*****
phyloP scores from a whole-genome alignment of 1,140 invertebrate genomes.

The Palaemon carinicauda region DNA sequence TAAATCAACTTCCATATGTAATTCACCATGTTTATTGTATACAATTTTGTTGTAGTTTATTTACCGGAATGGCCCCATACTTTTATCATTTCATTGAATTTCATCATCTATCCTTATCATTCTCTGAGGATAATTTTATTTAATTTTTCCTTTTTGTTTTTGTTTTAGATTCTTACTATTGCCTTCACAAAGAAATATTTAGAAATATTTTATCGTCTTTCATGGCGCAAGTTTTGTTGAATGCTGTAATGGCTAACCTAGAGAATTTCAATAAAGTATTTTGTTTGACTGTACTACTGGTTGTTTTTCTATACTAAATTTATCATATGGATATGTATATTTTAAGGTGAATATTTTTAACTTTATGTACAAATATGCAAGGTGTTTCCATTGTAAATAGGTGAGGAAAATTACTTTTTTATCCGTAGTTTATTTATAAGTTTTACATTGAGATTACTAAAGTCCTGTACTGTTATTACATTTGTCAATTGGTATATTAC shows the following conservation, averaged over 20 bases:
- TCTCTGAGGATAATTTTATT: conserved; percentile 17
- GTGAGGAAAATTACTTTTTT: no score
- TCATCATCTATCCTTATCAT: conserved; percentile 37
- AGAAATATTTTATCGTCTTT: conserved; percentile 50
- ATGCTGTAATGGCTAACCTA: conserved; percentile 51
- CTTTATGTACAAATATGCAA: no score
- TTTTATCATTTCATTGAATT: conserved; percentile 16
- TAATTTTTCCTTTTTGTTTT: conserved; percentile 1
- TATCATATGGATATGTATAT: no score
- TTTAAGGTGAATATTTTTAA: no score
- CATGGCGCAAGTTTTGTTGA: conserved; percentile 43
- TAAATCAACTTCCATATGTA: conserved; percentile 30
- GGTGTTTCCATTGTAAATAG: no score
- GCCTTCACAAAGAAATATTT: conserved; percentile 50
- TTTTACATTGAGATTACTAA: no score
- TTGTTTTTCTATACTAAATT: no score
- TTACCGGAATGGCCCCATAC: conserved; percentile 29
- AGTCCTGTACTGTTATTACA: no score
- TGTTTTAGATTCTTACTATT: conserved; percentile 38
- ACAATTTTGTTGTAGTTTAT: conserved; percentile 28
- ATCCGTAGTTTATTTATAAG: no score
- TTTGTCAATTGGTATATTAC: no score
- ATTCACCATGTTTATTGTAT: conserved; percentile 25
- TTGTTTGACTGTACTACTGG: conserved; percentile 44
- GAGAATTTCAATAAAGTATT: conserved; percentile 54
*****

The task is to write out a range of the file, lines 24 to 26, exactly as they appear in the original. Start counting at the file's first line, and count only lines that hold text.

- TTTGTCAATTGGTATATTAC: no score
- ATTCACCATGTTTATTGTAT: conserved; percentile 25
- TTGTTTGACTGTACTACTGG: conserved; percentile 44